Supreme Court Narrows Which Charges Can Be Brought Against Jan. 6 Rioters

The Supreme Court has made it harder for the government to charge participants in the Jan. 6, 2021, insurrection with obstructing an official proceeding. The decision, handed down on Friday, casts uncertainty over hundreds of charges brought against insurrectionists.

Joseph Fischer, a now-former police officer who stormed the Capitol on Jan. 6, challenged a charge against him brought under a provision of the 2002 Sarbanes-Oxley accounting reform law that makes it illegal to obstruct an official proceeding. He argued the provision was meant to apply only to the obstruction of a proceeding by altering or destroying documents, and thus should not apply to the events of Jan. 6. The court’s majority agreed.

In a 6-3 ruling authored by Chief Justice John Roberts, the court declared that the government had an obligation to prove that a defendant “impaired the availability or integrity for use in an official proceeding of records, documents, objects, or other things used in an official proceeding, or attempted to do so.”

The court’s decision will likely lead to the dismissal of similar charges brought against other participants in the Jan. 6 attack on the Capitol. About 170 participants in the attack have been convicted for obstructing an official proceeding.

Former President Donald Trump, the presumptive 2024 Republican presidential nominee, could also see his charge under this statute dismissed in the case brought by federal prosecutors for his role in and leading up to the events of Jan. 6. Trump would still face three other federal charges related to his effort to overturn the 2020 election.

Trump supporters occupy the West Front of the Capitol and the inauguration stands during the Jan. 6, 2021, insurrection.
Trump supporters occupy the West Front of the Capitol and the inauguration stands during the Jan. 6, 2021, insurrection.

Bill Clark via Getty Images

The decision hinged on the definition of the word “otherwise” in the statute in question. The full provision reads (emphasis added):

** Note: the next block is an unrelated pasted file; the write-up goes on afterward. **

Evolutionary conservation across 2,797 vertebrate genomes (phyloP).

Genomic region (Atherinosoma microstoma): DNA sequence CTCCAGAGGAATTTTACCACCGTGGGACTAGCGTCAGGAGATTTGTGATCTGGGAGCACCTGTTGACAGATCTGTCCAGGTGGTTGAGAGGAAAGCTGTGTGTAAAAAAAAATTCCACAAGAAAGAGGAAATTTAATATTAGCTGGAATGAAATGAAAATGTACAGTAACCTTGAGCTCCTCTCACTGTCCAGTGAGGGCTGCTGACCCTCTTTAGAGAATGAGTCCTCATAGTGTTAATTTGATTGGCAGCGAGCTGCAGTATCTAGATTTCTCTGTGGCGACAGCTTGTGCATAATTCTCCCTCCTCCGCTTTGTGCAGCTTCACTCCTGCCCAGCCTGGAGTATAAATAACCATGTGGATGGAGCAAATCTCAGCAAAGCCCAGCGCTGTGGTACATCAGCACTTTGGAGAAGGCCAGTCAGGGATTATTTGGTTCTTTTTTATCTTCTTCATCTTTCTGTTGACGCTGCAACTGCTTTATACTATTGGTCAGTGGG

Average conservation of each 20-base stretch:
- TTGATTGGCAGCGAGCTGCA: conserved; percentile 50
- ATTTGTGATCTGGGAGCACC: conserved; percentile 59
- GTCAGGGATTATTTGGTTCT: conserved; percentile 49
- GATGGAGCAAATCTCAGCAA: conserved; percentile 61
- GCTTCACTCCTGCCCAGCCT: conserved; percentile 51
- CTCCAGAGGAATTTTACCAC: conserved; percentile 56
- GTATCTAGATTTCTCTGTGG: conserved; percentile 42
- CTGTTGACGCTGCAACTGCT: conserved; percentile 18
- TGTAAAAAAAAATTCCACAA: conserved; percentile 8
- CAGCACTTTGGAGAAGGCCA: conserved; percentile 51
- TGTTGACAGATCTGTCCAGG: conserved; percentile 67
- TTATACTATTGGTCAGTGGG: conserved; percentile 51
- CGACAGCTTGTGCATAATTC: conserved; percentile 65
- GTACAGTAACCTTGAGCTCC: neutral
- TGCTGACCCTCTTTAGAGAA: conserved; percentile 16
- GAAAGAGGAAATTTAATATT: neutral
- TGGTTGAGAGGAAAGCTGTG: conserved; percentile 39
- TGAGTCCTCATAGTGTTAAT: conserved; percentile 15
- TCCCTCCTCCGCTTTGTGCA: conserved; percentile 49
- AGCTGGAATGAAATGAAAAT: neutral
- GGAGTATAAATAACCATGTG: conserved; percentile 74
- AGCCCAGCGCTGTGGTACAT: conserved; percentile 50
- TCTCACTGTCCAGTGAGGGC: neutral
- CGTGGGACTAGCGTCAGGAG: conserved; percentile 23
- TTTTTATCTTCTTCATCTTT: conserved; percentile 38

(c) Whoever corruptly—

(1) alters, destroys, mutilates, or conceals a record, document, or other object, or attempts to do so, with the intent to impair the object’s integrity or availability for use in an official proceeding; or

(2) otherwise obstructs, influences, or impedes any official proceeding, or attempts to do so,

shall be fined under this title or imprisoned not more than 20 years, or both.

Fischer argued that “otherwise” should be read to mean “similar to,” while the government stated that “otherwise” meant “in a different manner.”

If the word is read to mean “similar to,” then the provision about obstruction of an official proceeding should be read as flowing from and connected to the document-related language of the preceding line. This would require charges be brought only when a person obstructs an official proceeding by altering, destroying or mutilating records or documents.

The government’s reading of the statute, however, rejected the connection between the two lines. This had allowed charges to be brought against anyone who obstructed an official proceeding in any manner, regardless of whether it involved documents.

The court ruled in favor of Fischer’s definition, saying the law was meant to close loopholes in criminal law banning evidence destruction, and that prior court precedents have defined “otherwise” in a similar manner.

Fischer is not entirely off the hook. He still faces multiple charges for his Jan. 6 actions, including assaulting a police officer and disorderly conduct. The vast majority of insurrectionists charged under the statute also face other charges.

The dismissal of Trump’s charge could be complicated by the fact that he was directly involved in a scheme to obstruct documents: A key element of his attempt to overturn his reelection loss was the replacement of the real electoral votes cast in six swing states with fake elector slates during the counting of the votes on Jan. 6. Federal prosecutors could argue that Trump was explicitly involved in an attempt to obstruct an official proceeding by altering documents with the intent of impairing their availability during that proceeding in a way that individual insurrectionists were not.

Trump claims the fake electors scheme was not a crime since states have sent multiple elector slates in the past when the outcome has been disputed. He also argued to the Supreme Court that he has an “absolute immunity” from prosecution for any official act done while he was in office. State prosecutors have charged 25 fake electors in three states for making false claims and submitting fraudulent documents.

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